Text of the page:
McCain Strategist Opposed King Holiday

McCain Defended Controversial Spokesman Richard Quinn, McCain's who called the MLK Holiday "Vitriolic and Profane." Richard Quinn, was a South Carolina "strategist" for McCain in the 2000 campaign. In a Partisan View column, Richard Quinn wrote, "King Day should have been rejected because its purpose is vitriolic and profane. By celebrating King as the incarnation of all they admire, they [black leaders] have chosen to glorify the histrionic rather than the heroic and by inference they spurned the brightest and the best among their own race. Ignoring the real heroes in our nation's life, the blacks have chosen a man who represents not their emancipation, not their sacrifices and bravery in service to their country; rather, they have chosen a man whose role in history was to lead his people into a perpetual dependence on the welfare state, a terrible bondage of body and soul.” Quinn has also advocated electing David Duke, and sold T-Shirts through his magazine celebrating Abraham Lincoln’s assassination. [Partisan View, Southern Partisan, Fall, 1983; Partisan View, Southern Partisan, Winter, 1989, PFAW Release, 2/17/00] [Spartanburg Herald-Journal, 12/23/05; Vanity Fair, 11/04]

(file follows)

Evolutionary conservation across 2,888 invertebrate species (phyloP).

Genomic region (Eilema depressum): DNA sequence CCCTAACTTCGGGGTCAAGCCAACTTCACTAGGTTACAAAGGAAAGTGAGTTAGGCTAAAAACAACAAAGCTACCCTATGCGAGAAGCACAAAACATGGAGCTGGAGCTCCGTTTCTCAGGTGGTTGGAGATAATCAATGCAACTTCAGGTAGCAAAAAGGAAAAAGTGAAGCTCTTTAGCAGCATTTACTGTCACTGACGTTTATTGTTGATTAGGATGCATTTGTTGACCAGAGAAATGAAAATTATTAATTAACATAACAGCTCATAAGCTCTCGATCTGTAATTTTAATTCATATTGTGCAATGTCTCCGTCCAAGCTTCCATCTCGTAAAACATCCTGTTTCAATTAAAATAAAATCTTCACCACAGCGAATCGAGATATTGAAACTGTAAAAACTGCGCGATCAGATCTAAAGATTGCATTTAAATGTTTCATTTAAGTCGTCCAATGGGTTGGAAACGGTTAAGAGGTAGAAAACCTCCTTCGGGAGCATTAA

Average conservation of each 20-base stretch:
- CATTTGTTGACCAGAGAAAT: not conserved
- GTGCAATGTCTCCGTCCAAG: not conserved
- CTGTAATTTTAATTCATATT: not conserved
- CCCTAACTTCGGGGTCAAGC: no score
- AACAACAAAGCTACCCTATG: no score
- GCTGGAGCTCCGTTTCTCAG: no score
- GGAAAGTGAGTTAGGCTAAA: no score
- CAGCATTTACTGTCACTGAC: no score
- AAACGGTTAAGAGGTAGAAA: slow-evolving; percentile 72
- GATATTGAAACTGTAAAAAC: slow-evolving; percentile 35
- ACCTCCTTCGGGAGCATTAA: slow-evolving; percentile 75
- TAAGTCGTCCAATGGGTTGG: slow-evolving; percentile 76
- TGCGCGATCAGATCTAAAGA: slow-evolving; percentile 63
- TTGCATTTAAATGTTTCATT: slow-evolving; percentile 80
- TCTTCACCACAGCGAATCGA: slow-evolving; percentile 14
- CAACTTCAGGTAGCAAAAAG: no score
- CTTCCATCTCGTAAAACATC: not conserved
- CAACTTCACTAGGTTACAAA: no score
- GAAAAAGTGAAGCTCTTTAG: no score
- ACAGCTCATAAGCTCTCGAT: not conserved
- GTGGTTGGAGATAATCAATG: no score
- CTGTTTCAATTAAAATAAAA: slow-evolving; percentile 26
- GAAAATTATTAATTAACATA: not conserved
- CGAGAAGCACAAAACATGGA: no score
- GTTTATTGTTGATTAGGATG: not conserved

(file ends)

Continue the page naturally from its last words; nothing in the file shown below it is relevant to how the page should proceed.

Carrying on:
McCain Defended Quinn as ‘Respected’ and a ‘Fine Man.” Despite Mr. Quinn’s writings and history of racial insensitivity, McCain defended him as a ‘respected’ and ‘fine man’ and refused to fire him. [Associated Press, 2/18/00; New York Times, 2/8/00]

McCain Is the Same As Bush: Wrong on Key Progressive Issues

McCain on Iraq: “I Don’t Think Americans Are Concerned If We’re There For 100 Years or 1,000 Years or 10,000 Years.” In an interview on “Face the Nation,” host Bob Scieffer asked McCain about staying in Iraq for 100 year. McCain responded, “We’ve got to get Americans off the front line, have the Iraqis as part of the strategy, take over more and more of the responsibilities. And then I don’t think Americans are concerned if we’re there for 100 years or 1,000 years or 10,000 years. [CBS, “Face the Nation,” 1/06/08]